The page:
What is an Attachment of Earning Order?
An Attachment of Earning Order (AEO) is a legal process that allows creditors to recover unpaid debts from your earnings. Unlike Direct Earnings Attachments (DEAs), which are used to recover benefit overpayments, AEOs can be applied debts such as court fines, council tax, and child maintenance payments.
How does an Attachment of Earnings Order work?
If a creditor has obtained a court order for an AEO, your employer will be required to deduct a portion of your earnings and send it to the court or creditor until the debt is paid off. The amount that can be deducted will depend on how much you earn and your personal circumstances, but there are limits to how much can be taken.
What earnings can be taken as part of an Attachment of Earnings Order?
The earnings that can be taken as part of an AEO include wages, salary, bonuses, overtime pay, and statutory sick pay. However, certain payments such as statutory maternity pay and guaranteed minimum pension cannot be included.
How much of my earnings can be taken under an Attachment of Earnings Order?
The limits for how much can be taken are based on a sliding scale and take into account your income, tax, and National Insurance contributions.
The following limits apply:
- If you earn less than £380 per week, no more than 0% of your earnings can be taken.
- £380 and £520 per week, no more than 1% of your earnings can be taken.
- £520 and £720 per week, no more than 3% of your earnings can be taken.
- £720 and £900 per week, no more than 5% of your earnings can be taken.
- £900 and £1,440 per week, no more than 7% of your earnings can be taken.
- 1,440 per week, no more than 12% of your earnings can be taken.
It’s important to note that these figures are subject to change and may vary depending on your individual circumstances.
Does my employer need to be informed of an Attachment of Earnings Order?
Yes, your employer will be notified if an AEO is applied to your wages and will be responsible for deducting the appropriate amount from your earnings and sending it to the creditor or court.
Can multiple Attachment of Earnings Orders be applied to my warnings?
Yes, multiple AEOs can be applied to your earnings. However, the total amount that can be deducted from your earnings cannot exceed the maximum limit set by law.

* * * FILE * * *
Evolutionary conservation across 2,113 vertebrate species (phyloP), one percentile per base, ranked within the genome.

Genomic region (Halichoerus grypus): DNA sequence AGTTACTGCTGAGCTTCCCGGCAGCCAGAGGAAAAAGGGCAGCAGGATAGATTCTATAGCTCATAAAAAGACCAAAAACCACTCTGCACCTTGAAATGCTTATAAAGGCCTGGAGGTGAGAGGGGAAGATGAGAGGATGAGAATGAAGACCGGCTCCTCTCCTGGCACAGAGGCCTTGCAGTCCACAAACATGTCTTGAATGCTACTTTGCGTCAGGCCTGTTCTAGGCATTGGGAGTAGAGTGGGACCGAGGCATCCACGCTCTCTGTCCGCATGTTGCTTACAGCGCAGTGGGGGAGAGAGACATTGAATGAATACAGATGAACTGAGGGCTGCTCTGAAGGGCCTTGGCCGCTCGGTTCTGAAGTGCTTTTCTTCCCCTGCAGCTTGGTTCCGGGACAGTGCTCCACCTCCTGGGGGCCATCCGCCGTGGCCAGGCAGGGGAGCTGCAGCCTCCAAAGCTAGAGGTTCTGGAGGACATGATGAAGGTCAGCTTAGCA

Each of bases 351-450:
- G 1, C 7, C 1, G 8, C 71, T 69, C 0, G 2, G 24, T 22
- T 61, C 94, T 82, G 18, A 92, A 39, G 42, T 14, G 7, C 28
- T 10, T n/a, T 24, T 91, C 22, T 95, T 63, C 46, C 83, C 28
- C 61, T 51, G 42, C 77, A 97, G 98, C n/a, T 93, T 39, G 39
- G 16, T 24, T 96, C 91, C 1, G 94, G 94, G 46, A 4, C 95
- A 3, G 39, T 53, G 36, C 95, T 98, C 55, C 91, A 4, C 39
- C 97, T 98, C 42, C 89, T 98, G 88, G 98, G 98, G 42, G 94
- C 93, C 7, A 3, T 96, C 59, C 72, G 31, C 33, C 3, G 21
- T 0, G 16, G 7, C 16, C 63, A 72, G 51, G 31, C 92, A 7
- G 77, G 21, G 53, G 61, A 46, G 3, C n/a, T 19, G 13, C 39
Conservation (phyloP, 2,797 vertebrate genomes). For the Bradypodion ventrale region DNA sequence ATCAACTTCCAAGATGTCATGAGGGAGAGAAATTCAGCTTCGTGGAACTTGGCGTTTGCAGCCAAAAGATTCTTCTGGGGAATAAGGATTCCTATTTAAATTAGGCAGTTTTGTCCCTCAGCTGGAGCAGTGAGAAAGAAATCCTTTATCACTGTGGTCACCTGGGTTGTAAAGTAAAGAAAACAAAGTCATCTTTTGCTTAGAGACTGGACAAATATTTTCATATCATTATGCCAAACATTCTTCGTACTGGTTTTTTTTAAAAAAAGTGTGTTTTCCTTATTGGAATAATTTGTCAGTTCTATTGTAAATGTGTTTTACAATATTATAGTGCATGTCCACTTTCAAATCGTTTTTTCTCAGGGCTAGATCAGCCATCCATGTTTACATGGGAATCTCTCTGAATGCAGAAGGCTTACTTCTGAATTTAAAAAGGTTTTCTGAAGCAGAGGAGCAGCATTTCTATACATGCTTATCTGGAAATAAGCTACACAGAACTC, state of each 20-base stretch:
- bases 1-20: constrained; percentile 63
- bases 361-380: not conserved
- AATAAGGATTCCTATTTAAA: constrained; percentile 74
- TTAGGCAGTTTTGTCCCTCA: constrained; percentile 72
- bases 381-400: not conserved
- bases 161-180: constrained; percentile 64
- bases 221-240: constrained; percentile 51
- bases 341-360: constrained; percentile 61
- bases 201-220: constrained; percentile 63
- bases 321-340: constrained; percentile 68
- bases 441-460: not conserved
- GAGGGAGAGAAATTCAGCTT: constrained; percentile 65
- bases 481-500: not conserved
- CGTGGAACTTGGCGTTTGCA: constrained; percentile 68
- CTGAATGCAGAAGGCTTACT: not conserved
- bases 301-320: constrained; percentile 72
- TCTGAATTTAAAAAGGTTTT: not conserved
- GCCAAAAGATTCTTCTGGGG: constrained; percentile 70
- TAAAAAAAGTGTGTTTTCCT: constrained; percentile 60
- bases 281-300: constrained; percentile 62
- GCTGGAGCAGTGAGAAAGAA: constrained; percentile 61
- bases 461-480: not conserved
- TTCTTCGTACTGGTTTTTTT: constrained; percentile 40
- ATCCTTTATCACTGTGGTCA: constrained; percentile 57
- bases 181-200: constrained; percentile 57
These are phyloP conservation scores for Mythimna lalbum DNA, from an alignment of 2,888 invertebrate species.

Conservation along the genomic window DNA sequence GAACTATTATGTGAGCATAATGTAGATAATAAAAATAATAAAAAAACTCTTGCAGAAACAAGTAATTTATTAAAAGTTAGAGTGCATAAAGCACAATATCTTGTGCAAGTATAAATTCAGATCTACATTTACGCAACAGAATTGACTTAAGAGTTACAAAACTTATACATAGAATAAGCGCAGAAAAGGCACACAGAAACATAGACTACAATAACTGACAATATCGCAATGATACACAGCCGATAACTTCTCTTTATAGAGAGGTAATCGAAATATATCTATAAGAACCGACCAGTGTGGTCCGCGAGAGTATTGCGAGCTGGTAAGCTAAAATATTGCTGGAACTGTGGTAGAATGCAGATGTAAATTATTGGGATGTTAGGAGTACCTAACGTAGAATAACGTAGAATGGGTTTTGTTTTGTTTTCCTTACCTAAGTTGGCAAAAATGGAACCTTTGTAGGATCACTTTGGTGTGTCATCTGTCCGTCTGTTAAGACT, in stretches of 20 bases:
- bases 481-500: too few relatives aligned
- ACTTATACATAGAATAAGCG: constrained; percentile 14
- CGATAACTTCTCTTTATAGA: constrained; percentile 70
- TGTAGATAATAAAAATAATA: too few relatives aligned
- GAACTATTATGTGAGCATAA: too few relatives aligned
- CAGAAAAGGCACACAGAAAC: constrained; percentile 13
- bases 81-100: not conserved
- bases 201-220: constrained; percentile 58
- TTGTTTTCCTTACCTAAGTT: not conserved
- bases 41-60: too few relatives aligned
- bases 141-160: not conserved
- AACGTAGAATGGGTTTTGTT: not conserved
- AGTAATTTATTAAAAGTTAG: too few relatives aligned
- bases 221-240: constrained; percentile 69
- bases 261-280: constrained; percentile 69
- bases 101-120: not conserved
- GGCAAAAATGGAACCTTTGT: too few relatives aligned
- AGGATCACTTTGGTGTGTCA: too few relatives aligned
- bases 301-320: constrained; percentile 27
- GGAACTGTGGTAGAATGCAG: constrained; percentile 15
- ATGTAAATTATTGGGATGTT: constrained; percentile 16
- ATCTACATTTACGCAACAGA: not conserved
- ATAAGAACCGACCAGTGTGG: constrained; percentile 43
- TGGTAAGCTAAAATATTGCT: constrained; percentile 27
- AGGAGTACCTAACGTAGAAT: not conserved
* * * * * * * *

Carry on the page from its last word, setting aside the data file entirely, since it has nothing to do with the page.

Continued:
Will my credit score be negatively impacted by an Attachment of Earnings Order?
An AEO does not appear on your credit report and will not directly affect your credit score. However, the initial County Court Judgement (CCJ) filed to enact the AEO will be recorded, and this will likely appear on your credit report. This may make it more difficult for you to obtain credit in the future, as it indicates that you have had difficulty managing your debts. This will be removed from your credit report within six years of first being ordered.
Can I be exempt from an Attachment of Earnings Order?
There are certain circumstances where you may be exempt from an AEO. For example, if you are already making repayments through a debt management plan, the court may decide that it is not necessary to apply an AEO.
Additionally, if you are on a low income or have dependents to support, the court may reduce the amount that can be deducted from your earnings.
It’s important to seek advice from a regulated debt advice provider if you are struggling to repay your debts. They can provide you with tailored advice and support to help you manage your debts and potentially avoid the need for an AEO.
MoneyPlus are one of the UK’s most trusted FCA regulated and recognised debt advice providers, if you feel you need help with your debts, head over to our site to see if we can help you.
How can I avoid an Attachment of Earnings Order?
The best way to avoid an AEO is to try to repay your debts in full and on time. However, if you are struggling to make repayments, you can speak to a debt advice professional for help to negotiate repayments with your creditors and create a plan to manage your debts.
If you have received a court summons for a debt, it’s important to attend the hearing and present your case to the judge. The judge may be able to offer alternative solutions to an AEO, such as a repayment plan or a debt relief order.
In some cases, it may be possible to challenge an AEO if you believe that it has been applied incorrectly or unfairly. However, this can be a complex and time-consuming process, and it’s important to seek legal advice before pursuing this option.
What are my options if I have an Attachment of Earnings Order in place?
If you have an AEO in place, it’s important to keep up with the repayments and ensure that the correct amount is being deducted from your earnings each month. Failure to do so can result in further legal action, such as a bailiff visit or a charging order on your property.
If you are struggling to make the repayments, it’s important to seek advice from a debt management professional. They can help you negotiate a more affordable repayment plan with your creditors or offer alternative debt solutions, such as an individual voluntary arrangement (IVA) or bankruptcy.